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[Guide] Top 10 Tips: Writing a Job Ad #10 – #6

We all know how challenging it can be to properly advertise a job. There are any number of obstacles that can turn what should a simple task into a minefield (selecting your media, negotiating start dates, interfering managers), and by the time you get the ad out there, it can often tell readers more about [...]

We all know how challenging it can be to properly advertise a job. There are any number of obstacles that can turn what should a simple task into a minefield (selecting your media, negotiating start dates, interfering managers), and by the time you get the ad out there, it can often tell readers more about your organisation’s internal processes than it does the job.

Anyone can just put an ad out there, but in this competitive market, what can you do to make sure you’re attracting the right people to your role? Today & tomorrow, we’ll count down the Top 10 Tips for making sure your job ad does what it’s supposed to do:

 

10. The team environment a new employee will be joining is often overlooked as an important part of a job, but increasingly jobseeker surveys show it is a genuine factor in deciding whether to take a job. Details like the size of the immediate team, who they report to and who they’ll be responsible for can help flesh out the details for applicants.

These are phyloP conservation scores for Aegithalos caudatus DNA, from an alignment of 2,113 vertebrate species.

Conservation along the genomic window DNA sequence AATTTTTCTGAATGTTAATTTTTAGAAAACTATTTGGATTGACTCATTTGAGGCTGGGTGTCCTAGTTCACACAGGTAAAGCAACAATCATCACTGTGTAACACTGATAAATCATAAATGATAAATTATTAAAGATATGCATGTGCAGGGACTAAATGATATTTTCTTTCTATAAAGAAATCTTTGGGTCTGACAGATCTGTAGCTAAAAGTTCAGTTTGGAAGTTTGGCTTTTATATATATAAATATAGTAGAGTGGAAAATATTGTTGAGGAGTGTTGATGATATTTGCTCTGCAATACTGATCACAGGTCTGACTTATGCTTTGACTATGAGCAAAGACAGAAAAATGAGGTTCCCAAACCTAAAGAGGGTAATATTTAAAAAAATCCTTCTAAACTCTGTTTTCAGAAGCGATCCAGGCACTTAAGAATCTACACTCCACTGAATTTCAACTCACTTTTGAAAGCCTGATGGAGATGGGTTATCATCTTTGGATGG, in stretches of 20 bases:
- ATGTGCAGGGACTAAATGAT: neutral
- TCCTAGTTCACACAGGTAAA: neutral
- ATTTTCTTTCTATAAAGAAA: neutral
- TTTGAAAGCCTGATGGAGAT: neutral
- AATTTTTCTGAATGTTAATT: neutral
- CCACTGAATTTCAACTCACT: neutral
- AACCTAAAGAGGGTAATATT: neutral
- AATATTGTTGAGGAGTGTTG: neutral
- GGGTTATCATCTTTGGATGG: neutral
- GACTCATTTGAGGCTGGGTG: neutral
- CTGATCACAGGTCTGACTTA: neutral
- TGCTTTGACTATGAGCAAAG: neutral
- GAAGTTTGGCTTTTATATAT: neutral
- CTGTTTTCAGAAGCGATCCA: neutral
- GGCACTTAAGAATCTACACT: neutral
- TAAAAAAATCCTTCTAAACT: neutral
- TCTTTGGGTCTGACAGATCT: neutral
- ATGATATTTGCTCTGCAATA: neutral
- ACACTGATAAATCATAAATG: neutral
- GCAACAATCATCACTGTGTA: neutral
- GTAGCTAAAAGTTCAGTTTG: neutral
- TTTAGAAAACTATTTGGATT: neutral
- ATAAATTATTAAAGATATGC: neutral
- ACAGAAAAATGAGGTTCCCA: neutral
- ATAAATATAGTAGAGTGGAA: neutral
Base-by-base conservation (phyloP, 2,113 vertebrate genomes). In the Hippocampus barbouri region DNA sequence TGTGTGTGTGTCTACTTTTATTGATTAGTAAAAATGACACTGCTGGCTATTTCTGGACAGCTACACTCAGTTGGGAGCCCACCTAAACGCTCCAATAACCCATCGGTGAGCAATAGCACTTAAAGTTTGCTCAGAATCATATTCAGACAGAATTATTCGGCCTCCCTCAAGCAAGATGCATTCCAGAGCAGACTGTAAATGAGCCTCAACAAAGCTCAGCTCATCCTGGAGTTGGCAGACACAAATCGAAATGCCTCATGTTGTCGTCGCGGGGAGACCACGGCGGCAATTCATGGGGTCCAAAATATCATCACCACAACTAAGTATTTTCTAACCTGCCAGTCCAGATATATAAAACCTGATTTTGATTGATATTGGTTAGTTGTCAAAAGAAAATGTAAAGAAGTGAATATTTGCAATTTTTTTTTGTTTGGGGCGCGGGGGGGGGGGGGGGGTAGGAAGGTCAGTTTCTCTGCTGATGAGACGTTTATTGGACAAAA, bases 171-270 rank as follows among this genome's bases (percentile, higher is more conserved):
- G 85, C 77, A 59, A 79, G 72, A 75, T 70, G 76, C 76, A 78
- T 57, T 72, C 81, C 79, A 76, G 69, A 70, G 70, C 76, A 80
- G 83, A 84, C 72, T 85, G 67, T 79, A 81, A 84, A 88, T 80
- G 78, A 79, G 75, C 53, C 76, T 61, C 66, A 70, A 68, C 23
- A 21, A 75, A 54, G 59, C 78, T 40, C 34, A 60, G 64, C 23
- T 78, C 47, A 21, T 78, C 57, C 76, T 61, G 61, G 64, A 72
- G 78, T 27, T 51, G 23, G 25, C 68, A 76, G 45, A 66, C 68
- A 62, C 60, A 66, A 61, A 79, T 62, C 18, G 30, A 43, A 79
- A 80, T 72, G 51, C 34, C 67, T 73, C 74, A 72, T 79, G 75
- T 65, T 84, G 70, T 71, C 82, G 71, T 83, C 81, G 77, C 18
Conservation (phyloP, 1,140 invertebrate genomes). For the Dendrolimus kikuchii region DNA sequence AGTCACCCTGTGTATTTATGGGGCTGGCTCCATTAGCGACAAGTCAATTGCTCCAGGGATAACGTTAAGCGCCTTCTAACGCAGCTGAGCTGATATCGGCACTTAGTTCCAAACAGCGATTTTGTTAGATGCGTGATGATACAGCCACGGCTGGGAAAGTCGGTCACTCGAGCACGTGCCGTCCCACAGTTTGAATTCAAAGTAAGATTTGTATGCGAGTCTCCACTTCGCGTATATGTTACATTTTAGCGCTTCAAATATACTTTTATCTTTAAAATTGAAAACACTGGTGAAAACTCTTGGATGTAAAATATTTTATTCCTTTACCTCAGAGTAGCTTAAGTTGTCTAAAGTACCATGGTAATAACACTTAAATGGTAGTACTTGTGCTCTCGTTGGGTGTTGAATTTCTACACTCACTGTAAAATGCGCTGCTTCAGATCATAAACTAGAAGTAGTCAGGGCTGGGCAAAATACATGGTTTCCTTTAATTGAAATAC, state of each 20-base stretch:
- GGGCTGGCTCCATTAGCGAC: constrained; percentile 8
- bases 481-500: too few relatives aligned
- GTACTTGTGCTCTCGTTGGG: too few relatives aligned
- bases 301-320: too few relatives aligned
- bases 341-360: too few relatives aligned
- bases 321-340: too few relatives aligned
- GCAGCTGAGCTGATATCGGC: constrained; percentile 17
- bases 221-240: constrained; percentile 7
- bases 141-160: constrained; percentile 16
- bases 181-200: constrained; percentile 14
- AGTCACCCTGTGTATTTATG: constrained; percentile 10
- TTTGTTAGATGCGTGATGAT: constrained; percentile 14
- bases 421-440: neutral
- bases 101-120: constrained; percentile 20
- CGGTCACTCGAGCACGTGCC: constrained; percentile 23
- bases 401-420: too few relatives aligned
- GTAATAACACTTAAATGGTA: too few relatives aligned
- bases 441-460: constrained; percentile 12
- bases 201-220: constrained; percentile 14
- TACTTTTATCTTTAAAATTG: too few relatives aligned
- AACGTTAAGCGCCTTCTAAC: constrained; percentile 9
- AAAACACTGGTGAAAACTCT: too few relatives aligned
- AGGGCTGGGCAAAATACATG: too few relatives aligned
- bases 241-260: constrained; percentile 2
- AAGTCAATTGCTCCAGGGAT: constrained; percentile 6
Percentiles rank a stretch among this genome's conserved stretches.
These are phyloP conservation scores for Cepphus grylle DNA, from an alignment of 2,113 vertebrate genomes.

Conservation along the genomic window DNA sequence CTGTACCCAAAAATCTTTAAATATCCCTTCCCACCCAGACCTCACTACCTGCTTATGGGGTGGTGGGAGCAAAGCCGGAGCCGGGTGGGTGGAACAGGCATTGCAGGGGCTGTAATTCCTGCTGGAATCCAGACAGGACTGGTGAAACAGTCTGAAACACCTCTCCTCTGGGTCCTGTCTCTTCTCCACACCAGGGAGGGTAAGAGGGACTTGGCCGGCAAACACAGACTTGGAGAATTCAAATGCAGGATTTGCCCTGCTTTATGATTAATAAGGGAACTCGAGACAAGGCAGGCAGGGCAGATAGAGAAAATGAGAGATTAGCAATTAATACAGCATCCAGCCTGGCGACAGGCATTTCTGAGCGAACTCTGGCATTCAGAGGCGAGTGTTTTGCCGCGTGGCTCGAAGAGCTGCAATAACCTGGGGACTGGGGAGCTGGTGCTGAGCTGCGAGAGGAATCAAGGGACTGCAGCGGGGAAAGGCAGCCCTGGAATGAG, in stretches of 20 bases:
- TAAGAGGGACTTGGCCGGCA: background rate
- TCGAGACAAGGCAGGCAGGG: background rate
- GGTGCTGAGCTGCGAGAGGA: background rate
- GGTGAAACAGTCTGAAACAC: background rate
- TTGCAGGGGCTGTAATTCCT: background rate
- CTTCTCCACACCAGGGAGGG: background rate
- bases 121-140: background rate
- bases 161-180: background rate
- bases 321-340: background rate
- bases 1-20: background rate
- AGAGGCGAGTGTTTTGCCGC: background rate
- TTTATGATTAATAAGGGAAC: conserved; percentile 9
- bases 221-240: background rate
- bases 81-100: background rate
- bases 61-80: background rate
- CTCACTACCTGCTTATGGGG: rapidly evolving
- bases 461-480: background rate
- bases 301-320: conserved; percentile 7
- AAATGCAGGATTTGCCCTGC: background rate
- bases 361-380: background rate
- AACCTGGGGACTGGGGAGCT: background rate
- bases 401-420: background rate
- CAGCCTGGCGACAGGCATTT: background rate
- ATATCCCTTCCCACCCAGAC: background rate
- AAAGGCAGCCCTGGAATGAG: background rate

9. Be clear with what qualifications your applicants need. Too often we see employers note that “applicants require a relevant qualification” without giving any specifics. While the intention is often to not exclude anyone, more often the effect is to dissuade suitable people from applying, because they’re not sure they are a match. At least list a few suitable areas of qualifications, to give applicants a bit of context.

8. Use language to explain the role, not to make you sound important. Too often Positions Descriptions fall over themselves to sound official, but to many candidates, it comes across as bureaucratic, pompous or difficult to decipher. Don’t be afraid to use the sort of language you’d speak in, while in a professional environment.

7. Benefits, benefits, benefits. Many employers feel that they’ve got the job, and it’s up to the applicants to beg them for it. In this tight job market, when it’s the high quality candidates who have the choice of what they want to apply for, this attitude will leave you behind your competitors. You need to tell people what makes your company the one they want to work for, and don’t be afraid of giving them details.

6. Make sure that the main aim and the duties of the job are clear. Want to avoid setting unreasonable expectations or attracting applicants without the right skills? Explain what the person will be doing with their time, day-to-day. This doesn’t mean you need to drag out every last detail over a couple of pages. It just means that by reading a short description, an outsider who’s never done the role will have an appropriate idea of what the role entails.

 

The Top 5 Tips will appear on RecruitmentMarketing.com.au tomorrow.